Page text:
What is Trophy Bass Fishing?

Trophy bass are one of the best types of fish to angle all year round, but a true trophy largemouth bass is a rare creature and if you are out fishing for it, then you’ll need to do more work and apply useful strategies. For many, catching a trophy largemouth bass takes on an almost mythical aura. However, that is not to say that it’s not possible. With the right tricks and tips, you can surprise yourself with a significant catch of trophy bass. Keep reading to find out how.

What is Trophy Bass Fishing?

The most popular fish in North America is the largemouth, smallmouth, and the spotted bass. In South Africa largemouth is often found in lakes, rivers, creeks, and dams. When fishing for this type of fish, one will need lures or live baits. In fact, the best lures for trophy bass are those that mimic crayfish, frogs, and mice. In simple terms, trophy bass fishing entails angling for largemouth bass.
The largemouth which goes by the botanic name Micropterus salmoides is a type of fish that belongs to the sunfish family, a specie of the black bass native that is mostly found in North America. The fish also is known by a variety of names such as widemouth, bigmouth bass, bucketmouth, and some people call it Potter’s bass to name but a few.

Best World Locations for Largemouth Fishing

According to history, the largest catch of this type of fish was caught in Montgomery Lake in Georgia. This record was set more than 80 years ago. Bigger largemouth catches can happen, especially in Southern California. Places which experience consistent warm temperatures make suitable habitats for largemouth bass. Such locations include Lake Dixon which is a prime Largemouth trophy hunting ground in California. In fact, statistics say that 8 out of the last 10 world record contenders were caught in Southern California lakes.
Other places which have also been successful grounds for this kind of fishing are Japan where Largemouth has become invasive species. Florida also offers a reasonably large population of bigmouth bass where fishers can find prime watery real estate to hunt them down.

Time for Trophy Fishing

Experts anglers say that the best time to hunt for largemouth bass is during the spring season and during pre-spawn and spawning activities. During the spawning season, the big bass comes much closer to the shore to cover themselves in reeds, brushes and other water foliage. Spring can be the best time to angle for bass, but it’s not the only time. Trophy lunkers can also try their luck during colder winter water since although this season slows bass activity, largemouth can be motivated to feed with a well-placed live minnow or slow vertical jig.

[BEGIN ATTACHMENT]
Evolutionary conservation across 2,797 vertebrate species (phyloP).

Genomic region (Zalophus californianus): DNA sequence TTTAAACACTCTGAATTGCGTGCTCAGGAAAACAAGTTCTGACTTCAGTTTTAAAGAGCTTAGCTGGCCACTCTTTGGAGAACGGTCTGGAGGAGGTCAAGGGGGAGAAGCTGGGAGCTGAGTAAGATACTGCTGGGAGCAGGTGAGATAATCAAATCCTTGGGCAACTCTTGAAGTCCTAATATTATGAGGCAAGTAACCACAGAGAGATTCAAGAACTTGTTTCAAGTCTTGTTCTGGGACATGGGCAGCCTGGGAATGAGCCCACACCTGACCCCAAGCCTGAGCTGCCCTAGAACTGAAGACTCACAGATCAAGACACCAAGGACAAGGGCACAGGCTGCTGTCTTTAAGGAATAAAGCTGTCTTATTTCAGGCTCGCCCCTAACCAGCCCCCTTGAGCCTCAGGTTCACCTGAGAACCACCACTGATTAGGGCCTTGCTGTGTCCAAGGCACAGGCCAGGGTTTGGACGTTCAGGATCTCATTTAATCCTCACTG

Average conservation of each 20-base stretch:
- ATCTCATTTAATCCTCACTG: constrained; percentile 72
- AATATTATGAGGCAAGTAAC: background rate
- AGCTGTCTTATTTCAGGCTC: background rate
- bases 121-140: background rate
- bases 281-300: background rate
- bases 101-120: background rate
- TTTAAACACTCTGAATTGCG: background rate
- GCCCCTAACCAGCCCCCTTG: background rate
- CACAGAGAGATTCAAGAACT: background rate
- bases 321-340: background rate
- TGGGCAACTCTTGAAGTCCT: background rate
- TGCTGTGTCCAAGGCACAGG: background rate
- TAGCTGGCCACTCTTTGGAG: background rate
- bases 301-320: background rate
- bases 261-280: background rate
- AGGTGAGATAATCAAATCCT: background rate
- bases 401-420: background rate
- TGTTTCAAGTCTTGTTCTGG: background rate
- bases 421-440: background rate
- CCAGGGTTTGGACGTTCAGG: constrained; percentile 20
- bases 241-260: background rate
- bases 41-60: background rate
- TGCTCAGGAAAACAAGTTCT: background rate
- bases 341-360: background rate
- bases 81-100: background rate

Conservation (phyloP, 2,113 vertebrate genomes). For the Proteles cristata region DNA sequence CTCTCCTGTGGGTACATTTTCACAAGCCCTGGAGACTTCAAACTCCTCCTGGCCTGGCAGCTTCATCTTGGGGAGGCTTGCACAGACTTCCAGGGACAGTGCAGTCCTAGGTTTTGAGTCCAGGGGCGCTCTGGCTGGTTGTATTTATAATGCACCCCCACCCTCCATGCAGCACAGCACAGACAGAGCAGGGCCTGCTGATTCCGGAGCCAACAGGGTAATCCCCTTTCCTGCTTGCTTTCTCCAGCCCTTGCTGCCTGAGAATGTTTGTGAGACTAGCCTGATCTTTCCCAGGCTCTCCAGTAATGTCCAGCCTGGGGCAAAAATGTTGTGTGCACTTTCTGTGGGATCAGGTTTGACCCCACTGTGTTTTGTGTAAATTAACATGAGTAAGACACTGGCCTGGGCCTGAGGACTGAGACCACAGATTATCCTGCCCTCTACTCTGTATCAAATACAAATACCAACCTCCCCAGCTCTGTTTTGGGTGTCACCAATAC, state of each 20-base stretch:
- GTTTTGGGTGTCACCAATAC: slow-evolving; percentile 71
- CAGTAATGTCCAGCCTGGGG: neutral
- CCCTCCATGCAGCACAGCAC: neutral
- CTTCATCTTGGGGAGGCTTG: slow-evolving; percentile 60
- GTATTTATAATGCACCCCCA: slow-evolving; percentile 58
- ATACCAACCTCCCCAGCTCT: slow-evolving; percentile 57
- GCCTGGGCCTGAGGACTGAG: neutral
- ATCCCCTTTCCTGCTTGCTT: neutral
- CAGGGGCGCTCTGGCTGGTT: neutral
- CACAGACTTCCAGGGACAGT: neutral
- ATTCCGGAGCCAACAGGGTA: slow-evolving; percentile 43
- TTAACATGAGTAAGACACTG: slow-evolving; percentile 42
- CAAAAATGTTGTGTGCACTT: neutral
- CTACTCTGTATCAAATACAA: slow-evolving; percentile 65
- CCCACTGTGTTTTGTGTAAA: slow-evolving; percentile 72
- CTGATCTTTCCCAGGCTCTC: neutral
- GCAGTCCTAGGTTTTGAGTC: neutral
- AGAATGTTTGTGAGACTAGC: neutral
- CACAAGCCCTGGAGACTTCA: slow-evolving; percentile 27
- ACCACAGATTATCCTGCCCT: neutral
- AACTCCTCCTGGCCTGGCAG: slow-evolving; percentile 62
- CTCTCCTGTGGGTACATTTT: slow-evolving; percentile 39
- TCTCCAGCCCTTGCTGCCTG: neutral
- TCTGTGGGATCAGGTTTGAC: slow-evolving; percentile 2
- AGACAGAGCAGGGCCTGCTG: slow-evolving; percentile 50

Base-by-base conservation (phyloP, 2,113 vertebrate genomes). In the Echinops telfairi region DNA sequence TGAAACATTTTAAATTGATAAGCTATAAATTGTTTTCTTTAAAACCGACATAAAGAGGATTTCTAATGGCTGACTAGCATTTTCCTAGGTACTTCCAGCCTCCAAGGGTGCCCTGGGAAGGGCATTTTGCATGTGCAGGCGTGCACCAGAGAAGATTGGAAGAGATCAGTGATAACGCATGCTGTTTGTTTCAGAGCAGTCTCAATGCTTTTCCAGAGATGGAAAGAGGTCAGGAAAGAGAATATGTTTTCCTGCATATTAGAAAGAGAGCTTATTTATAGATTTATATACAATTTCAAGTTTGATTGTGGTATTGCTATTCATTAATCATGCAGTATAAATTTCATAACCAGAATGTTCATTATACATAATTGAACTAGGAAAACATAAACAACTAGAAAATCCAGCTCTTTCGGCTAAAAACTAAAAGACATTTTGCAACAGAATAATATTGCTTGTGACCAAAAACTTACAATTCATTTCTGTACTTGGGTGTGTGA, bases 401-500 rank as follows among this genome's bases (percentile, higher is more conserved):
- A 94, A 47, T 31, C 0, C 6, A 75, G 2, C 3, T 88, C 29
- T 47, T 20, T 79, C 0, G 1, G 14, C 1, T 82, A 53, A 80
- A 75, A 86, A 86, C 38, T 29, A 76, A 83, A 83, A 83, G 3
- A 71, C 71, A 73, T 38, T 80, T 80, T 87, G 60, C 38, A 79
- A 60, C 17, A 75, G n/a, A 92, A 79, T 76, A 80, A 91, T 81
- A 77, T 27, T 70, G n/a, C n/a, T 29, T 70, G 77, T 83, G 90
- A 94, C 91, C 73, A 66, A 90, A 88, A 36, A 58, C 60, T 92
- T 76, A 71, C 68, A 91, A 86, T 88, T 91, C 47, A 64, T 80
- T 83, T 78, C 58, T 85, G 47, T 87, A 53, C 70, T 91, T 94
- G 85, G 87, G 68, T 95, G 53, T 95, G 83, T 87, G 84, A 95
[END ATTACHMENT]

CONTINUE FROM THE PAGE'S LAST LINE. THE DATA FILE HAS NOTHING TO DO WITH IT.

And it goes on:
Strategy When Fishing for Trophy Bass

If you’ve watched River Monsters, you’ve probably seen the impressive footage of angling for some of the largest and strangest fish in the world. However, what they don’t show us is the countless hours spent while waiting for one of this bass to come to bite.
If you tried to use the techniques applied in this footage regardless of whether you are an average or experienced angler, you could easily be depressed. Fishing, no matter what type, requires patience. The waiting is difficult, but it’s the only sure way to have a good catch. Here are some tips to help you out when trophy fishing.

1. Have the Correct Trophy Bass Baits

It goes without saying that without a fishing bait or net, it’s impossible to catch any fish. But when it comes to trophy bass fishing, not all baits can be suitable. Remember that the species you are targeting are large in size and are most likely heavyweight. It’s therefore essential that you choose a strong and long bait for your fishing to be seamless. Always use live baits when angling for trophy bass. However, you can also use soft plastic lures as well since they work well for trickling trophy bass.

2. Identify a Trophy Bass Location

When searching for Largemouth bass during late fall, always target for the deep structure. During this time of the year, it’s likely that there’ll be trophy bass on deep structure anywhere from 12 to 25 feet deep. We’ve already discussed the best times for trophy bass angling. Remember, location is essential as anything when angling for trophy bass. In other words, knowing where to hunt can make your work much easier.

3. Focus on the Quality rather than Quantity

It doesn’t matter how many fish you catch, if they aren’t the type you were targeting, you’ll feel discouraged. But remember that trophy bass are not easy to angle therefore, even after hours of fishing and you only manage to catch one largemouth that is something to be proud of.

4. Create a Written or a Mental Log of Sightings you Notice Trophy Largemouth

A fisher will throw his bait in a particular area when he notices movements. If there is any specific place, you suspect a trophy largemouth is present, you should mark the area either by writing it down or if you can have it in your memory. That makes targeting easier for you.

Final Thoughts
Fishing for trophy bass is exciting, and so many anglers find it hard to have a catch since they don’t have an understanding of what goes into this type of fishing. Use this guide the next time you want to fish for largemouth and turn your trophy fishing experience into a memorable one.

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